Poetry in the city.
[Text and photos by Mayank Austen Soofi]
It is a privilege to stalk an artist over a long period of time (see all the photos below).
The Delhi Walla has been following Manika Dhama’s journey as a poet and writer for many years. I once heard her recite her poem to me in Outer Circle, Connaught Place. I once watched her read a Rebecca West book on the Blue Line of Delhi Metro. I once saw her musing to herself at Café Turtle in Khan Market. I once met her with her mother and her daughter at her parents’ home in Noida (see last photo).
A year or so ago Ms Dhama moved out of our city and the trail went cold. The other day, however, I received an e-mail from her. It was a poem she wrote at her home in Dubai. This was just a few lines but it had scary forebodings about the immediate future and at least I thought it touched upon the theme of mortality. It turned out there was a long story behind that poem, which originated from her experience in the great flood of Kashmir. Detailing the circumstances that led her to compose that passage of verse, Ms Dhama subsequently wrote me a long letter:
Since the time she was born, we have guarded our (nearly five) year old girl against television idiocies with great ferocity, blocking viewing time for other adults in the house if need be.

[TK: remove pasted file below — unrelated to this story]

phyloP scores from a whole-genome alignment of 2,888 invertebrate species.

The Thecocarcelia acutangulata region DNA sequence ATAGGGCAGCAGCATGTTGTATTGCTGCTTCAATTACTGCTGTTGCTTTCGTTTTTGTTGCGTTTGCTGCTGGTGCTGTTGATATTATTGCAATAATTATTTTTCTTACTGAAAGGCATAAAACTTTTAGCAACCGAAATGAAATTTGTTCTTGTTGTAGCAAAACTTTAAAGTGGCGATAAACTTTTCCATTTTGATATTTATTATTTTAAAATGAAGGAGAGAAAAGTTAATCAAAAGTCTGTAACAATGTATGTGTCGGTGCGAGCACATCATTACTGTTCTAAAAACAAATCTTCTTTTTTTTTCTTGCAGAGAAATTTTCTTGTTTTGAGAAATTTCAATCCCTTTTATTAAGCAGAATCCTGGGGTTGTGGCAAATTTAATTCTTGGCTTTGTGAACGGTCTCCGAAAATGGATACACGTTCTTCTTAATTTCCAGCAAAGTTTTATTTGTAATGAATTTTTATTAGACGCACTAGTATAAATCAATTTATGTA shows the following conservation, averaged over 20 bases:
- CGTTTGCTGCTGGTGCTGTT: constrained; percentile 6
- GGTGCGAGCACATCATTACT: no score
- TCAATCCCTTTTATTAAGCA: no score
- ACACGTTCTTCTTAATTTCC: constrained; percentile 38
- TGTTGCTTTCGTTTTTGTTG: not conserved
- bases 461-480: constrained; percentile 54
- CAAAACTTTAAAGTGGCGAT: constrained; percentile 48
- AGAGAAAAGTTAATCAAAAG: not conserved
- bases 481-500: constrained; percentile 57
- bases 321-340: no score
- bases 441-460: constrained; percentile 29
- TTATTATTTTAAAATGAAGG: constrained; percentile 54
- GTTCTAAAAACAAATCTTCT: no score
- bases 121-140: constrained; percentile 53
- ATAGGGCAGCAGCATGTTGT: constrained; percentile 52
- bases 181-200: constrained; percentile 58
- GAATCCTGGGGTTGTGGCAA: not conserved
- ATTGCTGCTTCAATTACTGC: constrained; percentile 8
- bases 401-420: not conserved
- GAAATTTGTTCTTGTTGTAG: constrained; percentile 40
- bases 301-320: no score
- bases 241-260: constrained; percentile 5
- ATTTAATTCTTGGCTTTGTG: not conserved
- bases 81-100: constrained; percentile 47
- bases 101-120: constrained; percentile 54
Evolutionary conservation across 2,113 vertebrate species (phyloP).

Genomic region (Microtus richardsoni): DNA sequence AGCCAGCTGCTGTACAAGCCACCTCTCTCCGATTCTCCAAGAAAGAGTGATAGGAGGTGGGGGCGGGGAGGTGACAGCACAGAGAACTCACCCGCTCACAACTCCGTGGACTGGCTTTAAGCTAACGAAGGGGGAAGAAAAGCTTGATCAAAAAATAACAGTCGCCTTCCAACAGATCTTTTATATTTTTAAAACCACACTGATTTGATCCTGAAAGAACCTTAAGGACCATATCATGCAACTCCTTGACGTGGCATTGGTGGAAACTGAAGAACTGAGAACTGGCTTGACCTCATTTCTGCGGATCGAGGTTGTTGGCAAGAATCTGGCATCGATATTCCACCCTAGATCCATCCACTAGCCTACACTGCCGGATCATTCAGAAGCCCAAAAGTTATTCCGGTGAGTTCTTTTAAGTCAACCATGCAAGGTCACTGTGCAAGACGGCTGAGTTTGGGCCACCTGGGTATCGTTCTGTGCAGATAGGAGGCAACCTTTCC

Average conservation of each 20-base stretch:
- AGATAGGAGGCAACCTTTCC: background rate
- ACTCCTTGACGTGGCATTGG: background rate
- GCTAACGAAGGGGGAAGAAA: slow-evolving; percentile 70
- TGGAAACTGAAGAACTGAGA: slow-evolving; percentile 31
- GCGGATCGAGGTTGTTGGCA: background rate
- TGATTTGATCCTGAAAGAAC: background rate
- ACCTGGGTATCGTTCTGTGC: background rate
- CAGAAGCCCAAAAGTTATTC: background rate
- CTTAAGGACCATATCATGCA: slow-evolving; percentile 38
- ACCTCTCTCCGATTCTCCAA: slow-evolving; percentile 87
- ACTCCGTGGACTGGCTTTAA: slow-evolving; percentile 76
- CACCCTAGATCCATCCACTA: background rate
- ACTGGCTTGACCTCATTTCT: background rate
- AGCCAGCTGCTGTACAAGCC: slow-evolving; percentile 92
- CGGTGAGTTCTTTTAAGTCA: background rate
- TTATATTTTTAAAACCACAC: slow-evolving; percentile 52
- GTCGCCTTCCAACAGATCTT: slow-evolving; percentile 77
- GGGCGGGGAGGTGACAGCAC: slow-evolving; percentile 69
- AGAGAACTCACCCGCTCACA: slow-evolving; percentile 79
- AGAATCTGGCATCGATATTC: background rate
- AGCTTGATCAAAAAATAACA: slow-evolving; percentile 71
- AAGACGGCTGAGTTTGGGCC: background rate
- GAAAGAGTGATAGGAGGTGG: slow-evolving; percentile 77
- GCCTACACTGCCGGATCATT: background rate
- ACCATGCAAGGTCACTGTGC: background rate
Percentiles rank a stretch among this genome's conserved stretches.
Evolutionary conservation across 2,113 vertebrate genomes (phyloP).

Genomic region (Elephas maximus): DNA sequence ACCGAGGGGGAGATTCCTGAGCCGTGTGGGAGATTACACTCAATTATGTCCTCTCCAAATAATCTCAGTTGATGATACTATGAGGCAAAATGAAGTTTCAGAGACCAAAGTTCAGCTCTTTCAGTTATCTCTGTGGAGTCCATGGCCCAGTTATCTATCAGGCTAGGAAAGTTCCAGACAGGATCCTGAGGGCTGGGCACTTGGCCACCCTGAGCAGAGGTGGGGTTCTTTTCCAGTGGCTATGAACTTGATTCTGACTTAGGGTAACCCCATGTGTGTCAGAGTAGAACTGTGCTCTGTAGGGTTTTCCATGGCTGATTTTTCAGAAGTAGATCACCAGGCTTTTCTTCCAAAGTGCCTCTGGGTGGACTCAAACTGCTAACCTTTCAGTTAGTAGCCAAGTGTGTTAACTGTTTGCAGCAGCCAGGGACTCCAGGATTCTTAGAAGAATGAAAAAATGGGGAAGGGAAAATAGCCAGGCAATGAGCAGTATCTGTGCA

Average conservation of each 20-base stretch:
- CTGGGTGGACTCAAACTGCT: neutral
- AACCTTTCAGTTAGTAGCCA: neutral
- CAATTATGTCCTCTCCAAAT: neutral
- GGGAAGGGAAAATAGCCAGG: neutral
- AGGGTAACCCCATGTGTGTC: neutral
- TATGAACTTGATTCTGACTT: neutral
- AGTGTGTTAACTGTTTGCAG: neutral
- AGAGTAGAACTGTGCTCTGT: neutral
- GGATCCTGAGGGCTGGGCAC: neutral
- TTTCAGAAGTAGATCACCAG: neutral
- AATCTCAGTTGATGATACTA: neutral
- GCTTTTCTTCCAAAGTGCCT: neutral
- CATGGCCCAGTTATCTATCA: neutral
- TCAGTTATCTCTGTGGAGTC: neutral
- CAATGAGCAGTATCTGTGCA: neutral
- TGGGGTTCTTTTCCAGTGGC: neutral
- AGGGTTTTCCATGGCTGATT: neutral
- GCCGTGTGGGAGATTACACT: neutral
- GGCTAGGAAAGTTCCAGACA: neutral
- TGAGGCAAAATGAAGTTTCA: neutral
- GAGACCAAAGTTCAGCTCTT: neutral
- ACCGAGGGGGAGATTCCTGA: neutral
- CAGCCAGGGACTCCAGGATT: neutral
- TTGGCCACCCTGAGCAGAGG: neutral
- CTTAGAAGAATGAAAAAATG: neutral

Holidays are another matter.
It is the time when house rules do not apply with as much strictness, whether for dietary depravities or bedtime. It is the time when mamma and papa are allowed to switch off from playing conscientious adults.
These lines are from one such night, at a hotel in Srinagar.
Upon entering the hotel room your eyes would have darted straight ahead to three sets of windows that covered the area of one wall in the room, overlooking the crooked thatched roof of the adjacent building. A coffee table with two chairs lay beside the window, though any good view required standing and straining of the neck. The double bed in the center of the room was covered in a plain white sheet, like government hotels. A television, without flashboard abs and with out-of-favour rounded edges, sat opposite the bed on a rack just wide enough to hold its weighty bottom.
Nearing her third birthday, our daughter had begun to recognise Salman Khan, or “Sullmun” as she called him, not from television but from his ubiquitous presence in newspapers, on account of one pending court case or another. His songs were playing and she danced for hours, late into the night, for the first time with such gay abandon.
The next morning everything changed.
That first night in the city and what followed are slowly finding their way into a memoir I have only recently begun writing. It is going to be a long and lonely journey into the past, but there will be unexpected discoveries, memories floating up for air, like her dance, which only appeared when I looked closer.
Ms Dhama shares her poem with us.
The unnamed poetry
So she danced to “Sullmun”
Khan and his muscled troupe
to songs we had only heard
at weddings, danced
past midnight on the bed
of white sheets, where two
days later I would lie
awake, hours before she turned
three, wondering if we
would see the light of day.
The world of a poet